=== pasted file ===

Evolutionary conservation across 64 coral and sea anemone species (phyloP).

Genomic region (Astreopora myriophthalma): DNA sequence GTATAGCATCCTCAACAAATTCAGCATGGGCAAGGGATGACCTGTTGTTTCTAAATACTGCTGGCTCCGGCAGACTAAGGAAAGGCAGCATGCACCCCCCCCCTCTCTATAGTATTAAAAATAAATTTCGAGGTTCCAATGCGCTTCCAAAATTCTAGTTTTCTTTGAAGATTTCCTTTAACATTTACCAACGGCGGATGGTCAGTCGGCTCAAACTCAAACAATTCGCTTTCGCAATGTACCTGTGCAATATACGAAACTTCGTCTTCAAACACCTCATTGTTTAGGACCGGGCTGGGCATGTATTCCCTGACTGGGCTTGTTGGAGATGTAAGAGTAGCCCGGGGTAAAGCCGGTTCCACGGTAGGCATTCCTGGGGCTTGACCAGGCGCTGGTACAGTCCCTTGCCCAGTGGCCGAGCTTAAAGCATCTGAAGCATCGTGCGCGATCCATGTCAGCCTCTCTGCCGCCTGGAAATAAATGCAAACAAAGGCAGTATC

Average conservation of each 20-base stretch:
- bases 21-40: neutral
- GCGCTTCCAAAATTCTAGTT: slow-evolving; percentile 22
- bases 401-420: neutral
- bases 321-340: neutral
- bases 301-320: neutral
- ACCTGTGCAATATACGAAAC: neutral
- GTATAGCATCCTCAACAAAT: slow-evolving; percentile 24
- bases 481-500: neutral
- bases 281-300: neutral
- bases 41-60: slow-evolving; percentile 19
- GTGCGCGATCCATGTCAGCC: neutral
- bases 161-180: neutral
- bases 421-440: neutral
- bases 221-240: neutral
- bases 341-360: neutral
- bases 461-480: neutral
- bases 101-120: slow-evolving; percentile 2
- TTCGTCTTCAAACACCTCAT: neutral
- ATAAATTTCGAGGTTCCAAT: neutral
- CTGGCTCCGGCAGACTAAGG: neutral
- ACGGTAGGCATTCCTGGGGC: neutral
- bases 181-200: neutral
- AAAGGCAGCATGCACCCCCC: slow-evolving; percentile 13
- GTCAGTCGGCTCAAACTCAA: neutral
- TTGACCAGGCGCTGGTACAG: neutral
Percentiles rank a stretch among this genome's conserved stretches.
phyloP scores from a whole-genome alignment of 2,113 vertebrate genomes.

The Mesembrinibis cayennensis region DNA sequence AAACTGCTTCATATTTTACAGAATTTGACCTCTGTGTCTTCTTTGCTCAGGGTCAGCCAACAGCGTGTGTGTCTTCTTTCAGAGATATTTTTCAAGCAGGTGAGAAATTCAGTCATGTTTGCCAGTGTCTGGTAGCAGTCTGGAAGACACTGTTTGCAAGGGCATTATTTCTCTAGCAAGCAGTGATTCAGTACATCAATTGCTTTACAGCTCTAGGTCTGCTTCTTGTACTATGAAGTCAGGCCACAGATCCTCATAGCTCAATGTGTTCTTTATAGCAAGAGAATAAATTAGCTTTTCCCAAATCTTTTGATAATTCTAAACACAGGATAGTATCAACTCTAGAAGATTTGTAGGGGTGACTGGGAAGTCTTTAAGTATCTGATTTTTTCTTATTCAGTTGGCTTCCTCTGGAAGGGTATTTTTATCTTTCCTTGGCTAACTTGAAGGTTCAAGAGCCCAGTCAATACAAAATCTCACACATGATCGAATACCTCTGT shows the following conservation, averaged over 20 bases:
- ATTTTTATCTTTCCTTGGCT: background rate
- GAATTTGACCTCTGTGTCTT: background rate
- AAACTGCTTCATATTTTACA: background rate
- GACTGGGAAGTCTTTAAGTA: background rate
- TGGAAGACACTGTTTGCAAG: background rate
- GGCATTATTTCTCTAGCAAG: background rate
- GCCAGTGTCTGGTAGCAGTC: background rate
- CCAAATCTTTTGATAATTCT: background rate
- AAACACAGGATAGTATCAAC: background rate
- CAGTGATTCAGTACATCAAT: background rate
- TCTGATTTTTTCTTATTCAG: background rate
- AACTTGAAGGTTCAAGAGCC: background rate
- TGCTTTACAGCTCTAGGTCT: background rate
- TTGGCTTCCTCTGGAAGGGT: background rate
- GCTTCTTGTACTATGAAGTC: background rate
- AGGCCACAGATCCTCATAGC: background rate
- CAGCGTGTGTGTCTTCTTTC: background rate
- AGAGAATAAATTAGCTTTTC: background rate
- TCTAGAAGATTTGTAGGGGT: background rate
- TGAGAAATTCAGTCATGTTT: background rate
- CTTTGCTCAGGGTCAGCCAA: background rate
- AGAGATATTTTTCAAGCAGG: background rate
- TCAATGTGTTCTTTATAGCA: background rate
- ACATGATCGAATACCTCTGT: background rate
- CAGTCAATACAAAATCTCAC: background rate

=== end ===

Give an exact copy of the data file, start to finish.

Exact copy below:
Evolutionary conservation across 64 coral and sea anemone species (phyloP).

Genomic region (Astreopora myriophthalma): DNA sequence GTATAGCATCCTCAACAAATTCAGCATGGGCAAGGGATGACCTGTTGTTTCTAAATACTGCTGGCTCCGGCAGACTAAGGAAAGGCAGCATGCACCCCCCCCCTCTCTATAGTATTAAAAATAAATTTCGAGGTTCCAATGCGCTTCCAAAATTCTAGTTTTCTTTGAAGATTTCCTTTAACATTTACCAACGGCGGATGGTCAGTCGGCTCAAACTCAAACAATTCGCTTTCGCAATGTACCTGTGCAATATACGAAACTTCGTCTTCAAACACCTCATTGTTTAGGACCGGGCTGGGCATGTATTCCCTGACTGGGCTTGTTGGAGATGTAAGAGTAGCCCGGGGTAAAGCCGGTTCCACGGTAGGCATTCCTGGGGCTTGACCAGGCGCTGGTACAGTCCCTTGCCCAGTGGCCGAGCTTAAAGCATCTGAAGCATCGTGCGCGATCCATGTCAGCCTCTCTGCCGCCTGGAAATAAATGCAAACAAAGGCAGTATC

Average conservation of each 20-base stretch:
- bases 21-40: neutral
- GCGCTTCCAAAATTCTAGTT: slow-evolving; percentile 22
- bases 401-420: neutral
- bases 321-340: neutral
- bases 301-320: neutral
- ACCTGTGCAATATACGAAAC: neutral
- GTATAGCATCCTCAACAAAT: slow-evolving; percentile 24
- bases 481-500: neutral
- bases 281-300: neutral
- bases 41-60: slow-evolving; percentile 19
- GTGCGCGATCCATGTCAGCC: neutral
- bases 161-180: neutral
- bases 421-440: neutral
- bases 221-240: neutral
- bases 341-360: neutral
- bases 461-480: neutral
- bases 101-120: slow-evolving; percentile 2
- TTCGTCTTCAAACACCTCAT: neutral
- ATAAATTTCGAGGTTCCAAT: neutral
- CTGGCTCCGGCAGACTAAGG: neutral
- ACGGTAGGCATTCCTGGGGC: neutral
- bases 181-200: neutral
- AAAGGCAGCATGCACCCCCC: slow-evolving; percentile 13
- GTCAGTCGGCTCAAACTCAA: neutral
- TTGACCAGGCGCTGGTACAG: neutral
Percentiles rank a stretch among this genome's conserved stretches.
phyloP scores from a whole-genome alignment of 2,113 vertebrate genomes.

The Mesembrinibis cayennensis region DNA sequence AAACTGCTTCATATTTTACAGAATTTGACCTCTGTGTCTTCTTTGCTCAGGGTCAGCCAACAGCGTGTGTGTCTTCTTTCAGAGATATTTTTCAAGCAGGTGAGAAATTCAGTCATGTTTGCCAGTGTCTGGTAGCAGTCTGGAAGACACTGTTTGCAAGGGCATTATTTCTCTAGCAAGCAGTGATTCAGTACATCAATTGCTTTACAGCTCTAGGTCTGCTTCTTGTACTATGAAGTCAGGCCACAGATCCTCATAGCTCAATGTGTTCTTTATAGCAAGAGAATAAATTAGCTTTTCCCAAATCTTTTGATAATTCTAAACACAGGATAGTATCAACTCTAGAAGATTTGTAGGGGTGACTGGGAAGTCTTTAAGTATCTGATTTTTTCTTATTCAGTTGGCTTCCTCTGGAAGGGTATTTTTATCTTTCCTTGGCTAACTTGAAGGTTCAAGAGCCCAGTCAATACAAAATCTCACACATGATCGAATACCTCTGT shows the following conservation, averaged over 20 bases:
- ATTTTTATCTTTCCTTGGCT: background rate
- GAATTTGACCTCTGTGTCTT: background rate
- AAACTGCTTCATATTTTACA: background rate
- GACTGGGAAGTCTTTAAGTA: background rate
- TGGAAGACACTGTTTGCAAG: background rate
- GGCATTATTTCTCTAGCAAG: background rate
- GCCAGTGTCTGGTAGCAGTC: background rate
- CCAAATCTTTTGATAATTCT: background rate
- AAACACAGGATAGTATCAAC: background rate
- CAGTGATTCAGTACATCAAT: background rate
- TCTGATTTTTTCTTATTCAG: background rate
- AACTTGAAGGTTCAAGAGCC: background rate
- TGCTTTACAGCTCTAGGTCT: background rate
- TTGGCTTCCTCTGGAAGGGT: background rate
- GCTTCTTGTACTATGAAGTC: background rate
- AGGCCACAGATCCTCATAGC: background rate
- CAGCGTGTGTGTCTTCTTTC: background rate
- AGAGAATAAATTAGCTTTTC: background rate
- TCTAGAAGATTTGTAGGGGT: background rate
- TGAGAAATTCAGTCATGTTT: background rate
- CTTTGCTCAGGGTCAGCCAA: background rate
- AGAGATATTTTTCAAGCAGG: background rate
- TCAATGTGTTCTTTATAGCA: background rate
- ACATGATCGAATACCTCTGT: background rate
- CAGTCAATACAAAATCTCAC: background rate